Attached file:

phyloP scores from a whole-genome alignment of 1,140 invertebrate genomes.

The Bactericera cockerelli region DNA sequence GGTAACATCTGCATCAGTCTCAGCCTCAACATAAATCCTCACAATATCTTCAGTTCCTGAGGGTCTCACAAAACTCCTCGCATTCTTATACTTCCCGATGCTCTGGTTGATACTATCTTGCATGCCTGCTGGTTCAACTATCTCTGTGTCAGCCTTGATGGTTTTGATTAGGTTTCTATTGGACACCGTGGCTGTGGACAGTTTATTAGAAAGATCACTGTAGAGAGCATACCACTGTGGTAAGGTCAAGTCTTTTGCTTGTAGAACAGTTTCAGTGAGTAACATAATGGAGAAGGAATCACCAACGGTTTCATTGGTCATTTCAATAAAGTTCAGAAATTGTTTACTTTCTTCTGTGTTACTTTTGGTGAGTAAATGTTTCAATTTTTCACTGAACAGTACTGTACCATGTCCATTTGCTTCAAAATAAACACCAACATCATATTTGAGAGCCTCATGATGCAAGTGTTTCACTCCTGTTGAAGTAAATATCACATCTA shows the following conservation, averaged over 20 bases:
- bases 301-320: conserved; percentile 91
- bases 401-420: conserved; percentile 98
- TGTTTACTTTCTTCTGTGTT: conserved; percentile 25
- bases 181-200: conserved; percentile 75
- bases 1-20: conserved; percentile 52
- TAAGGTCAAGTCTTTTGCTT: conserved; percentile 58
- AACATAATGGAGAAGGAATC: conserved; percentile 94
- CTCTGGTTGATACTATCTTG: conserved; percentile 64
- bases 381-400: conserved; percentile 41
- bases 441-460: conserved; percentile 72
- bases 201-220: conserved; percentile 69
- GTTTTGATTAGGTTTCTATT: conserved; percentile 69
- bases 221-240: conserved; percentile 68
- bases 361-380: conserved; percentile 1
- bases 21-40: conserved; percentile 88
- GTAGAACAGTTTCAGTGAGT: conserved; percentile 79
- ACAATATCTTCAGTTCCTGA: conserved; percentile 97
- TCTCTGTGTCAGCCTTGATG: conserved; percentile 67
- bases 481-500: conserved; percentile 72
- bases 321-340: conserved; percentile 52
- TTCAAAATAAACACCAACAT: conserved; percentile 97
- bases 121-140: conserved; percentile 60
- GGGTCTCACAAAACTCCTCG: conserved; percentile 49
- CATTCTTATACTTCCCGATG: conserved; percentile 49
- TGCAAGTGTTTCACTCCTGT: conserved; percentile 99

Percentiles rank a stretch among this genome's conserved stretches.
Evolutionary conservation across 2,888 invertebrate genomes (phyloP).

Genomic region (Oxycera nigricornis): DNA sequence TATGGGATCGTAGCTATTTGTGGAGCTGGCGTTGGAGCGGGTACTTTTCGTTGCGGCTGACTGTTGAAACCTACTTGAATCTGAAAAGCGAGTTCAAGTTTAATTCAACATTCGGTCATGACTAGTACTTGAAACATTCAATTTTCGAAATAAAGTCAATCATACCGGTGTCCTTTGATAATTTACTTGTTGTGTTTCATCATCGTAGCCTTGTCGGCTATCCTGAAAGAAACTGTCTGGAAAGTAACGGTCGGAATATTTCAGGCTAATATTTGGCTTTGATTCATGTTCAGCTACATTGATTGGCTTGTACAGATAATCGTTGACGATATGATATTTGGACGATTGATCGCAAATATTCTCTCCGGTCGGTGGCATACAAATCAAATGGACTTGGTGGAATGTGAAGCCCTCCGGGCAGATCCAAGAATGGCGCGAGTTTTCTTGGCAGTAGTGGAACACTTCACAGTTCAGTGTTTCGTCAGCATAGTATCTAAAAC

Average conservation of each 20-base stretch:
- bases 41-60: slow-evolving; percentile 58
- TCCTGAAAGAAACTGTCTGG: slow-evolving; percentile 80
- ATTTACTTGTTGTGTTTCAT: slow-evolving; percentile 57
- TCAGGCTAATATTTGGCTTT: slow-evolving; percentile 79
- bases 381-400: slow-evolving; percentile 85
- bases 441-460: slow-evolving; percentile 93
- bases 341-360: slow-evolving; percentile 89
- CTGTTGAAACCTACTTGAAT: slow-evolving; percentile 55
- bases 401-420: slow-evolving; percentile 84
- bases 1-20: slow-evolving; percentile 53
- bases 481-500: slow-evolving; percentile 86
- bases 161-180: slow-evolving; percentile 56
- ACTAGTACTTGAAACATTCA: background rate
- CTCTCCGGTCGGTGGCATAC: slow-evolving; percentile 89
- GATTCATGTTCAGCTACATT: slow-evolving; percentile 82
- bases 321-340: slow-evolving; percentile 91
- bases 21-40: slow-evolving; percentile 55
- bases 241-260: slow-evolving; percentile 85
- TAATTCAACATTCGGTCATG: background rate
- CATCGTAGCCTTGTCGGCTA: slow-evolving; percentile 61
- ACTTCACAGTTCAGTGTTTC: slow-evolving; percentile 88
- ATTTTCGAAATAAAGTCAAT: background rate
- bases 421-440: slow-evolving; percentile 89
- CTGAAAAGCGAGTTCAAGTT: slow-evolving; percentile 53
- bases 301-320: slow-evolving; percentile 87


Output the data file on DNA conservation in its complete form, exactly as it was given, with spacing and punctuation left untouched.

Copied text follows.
phyloP scores from a whole-genome alignment of 1,140 invertebrate genomes.

The Bactericera cockerelli region DNA sequence GGTAACATCTGCATCAGTCTCAGCCTCAACATAAATCCTCACAATATCTTCAGTTCCTGAGGGTCTCACAAAACTCCTCGCATTCTTATACTTCCCGATGCTCTGGTTGATACTATCTTGCATGCCTGCTGGTTCAACTATCTCTGTGTCAGCCTTGATGGTTTTGATTAGGTTTCTATTGGACACCGTGGCTGTGGACAGTTTATTAGAAAGATCACTGTAGAGAGCATACCACTGTGGTAAGGTCAAGTCTTTTGCTTGTAGAACAGTTTCAGTGAGTAACATAATGGAGAAGGAATCACCAACGGTTTCATTGGTCATTTCAATAAAGTTCAGAAATTGTTTACTTTCTTCTGTGTTACTTTTGGTGAGTAAATGTTTCAATTTTTCACTGAACAGTACTGTACCATGTCCATTTGCTTCAAAATAAACACCAACATCATATTTGAGAGCCTCATGATGCAAGTGTTTCACTCCTGTTGAAGTAAATATCACATCTA shows the following conservation, averaged over 20 bases:
- bases 301-320: conserved; percentile 91
- bases 401-420: conserved; percentile 98
- TGTTTACTTTCTTCTGTGTT: conserved; percentile 25
- bases 181-200: conserved; percentile 75
- bases 1-20: conserved; percentile 52
- TAAGGTCAAGTCTTTTGCTT: conserved; percentile 58
- AACATAATGGAGAAGGAATC: conserved; percentile 94
- CTCTGGTTGATACTATCTTG: conserved; percentile 64
- bases 381-400: conserved; percentile 41
- bases 441-460: conserved; percentile 72
- bases 201-220: conserved; percentile 69
- GTTTTGATTAGGTTTCTATT: conserved; percentile 69
- bases 221-240: conserved; percentile 68
- bases 361-380: conserved; percentile 1
- bases 21-40: conserved; percentile 88
- GTAGAACAGTTTCAGTGAGT: conserved; percentile 79
- ACAATATCTTCAGTTCCTGA: conserved; percentile 97
- TCTCTGTGTCAGCCTTGATG: conserved; percentile 67
- bases 481-500: conserved; percentile 72
- bases 321-340: conserved; percentile 52
- TTCAAAATAAACACCAACAT: conserved; percentile 97
- bases 121-140: conserved; percentile 60
- GGGTCTCACAAAACTCCTCG: conserved; percentile 49
- CATTCTTATACTTCCCGATG: conserved; percentile 49
- TGCAAGTGTTTCACTCCTGT: conserved; percentile 99

Percentiles rank a stretch among this genome's conserved stretches.
Evolutionary conservation across 2,888 invertebrate genomes (phyloP).

Genomic region (Oxycera nigricornis): DNA sequence TATGGGATCGTAGCTATTTGTGGAGCTGGCGTTGGAGCGGGTACTTTTCGTTGCGGCTGACTGTTGAAACCTACTTGAATCTGAAAAGCGAGTTCAAGTTTAATTCAACATTCGGTCATGACTAGTACTTGAAACATTCAATTTTCGAAATAAAGTCAATCATACCGGTGTCCTTTGATAATTTACTTGTTGTGTTTCATCATCGTAGCCTTGTCGGCTATCCTGAAAGAAACTGTCTGGAAAGTAACGGTCGGAATATTTCAGGCTAATATTTGGCTTTGATTCATGTTCAGCTACATTGATTGGCTTGTACAGATAATCGTTGACGATATGATATTTGGACGATTGATCGCAAATATTCTCTCCGGTCGGTGGCATACAAATCAAATGGACTTGGTGGAATGTGAAGCCCTCCGGGCAGATCCAAGAATGGCGCGAGTTTTCTTGGCAGTAGTGGAACACTTCACAGTTCAGTGTTTCGTCAGCATAGTATCTAAAAC

Average conservation of each 20-base stretch:
- bases 41-60: slow-evolving; percentile 58
- TCCTGAAAGAAACTGTCTGG: slow-evolving; percentile 80
- ATTTACTTGTTGTGTTTCAT: slow-evolving; percentile 57
- TCAGGCTAATATTTGGCTTT: slow-evolving; percentile 79
- bases 381-400: slow-evolving; percentile 85
- bases 441-460: slow-evolving; percentile 93
- bases 341-360: slow-evolving; percentile 89
- CTGTTGAAACCTACTTGAAT: slow-evolving; percentile 55
- bases 401-420: slow-evolving; percentile 84
- bases 1-20: slow-evolving; percentile 53
- bases 481-500: slow-evolving; percentile 86
- bases 161-180: slow-evolving; percentile 56
- ACTAGTACTTGAAACATTCA: background rate
- CTCTCCGGTCGGTGGCATAC: slow-evolving; percentile 89
- GATTCATGTTCAGCTACATT: slow-evolving; percentile 82
- bases 321-340: slow-evolving; percentile 91
- bases 21-40: slow-evolving; percentile 55
- bases 241-260: slow-evolving; percentile 85
- TAATTCAACATTCGGTCATG: background rate
- CATCGTAGCCTTGTCGGCTA: slow-evolving; percentile 61
- ACTTCACAGTTCAGTGTTTC: slow-evolving; percentile 88
- ATTTTCGAAATAAAGTCAAT: background rate
- bases 421-440: slow-evolving; percentile 89
- CTGAAAAGCGAGTTCAAGTT: slow-evolving; percentile 53
- bases 301-320: slow-evolving; percentile 87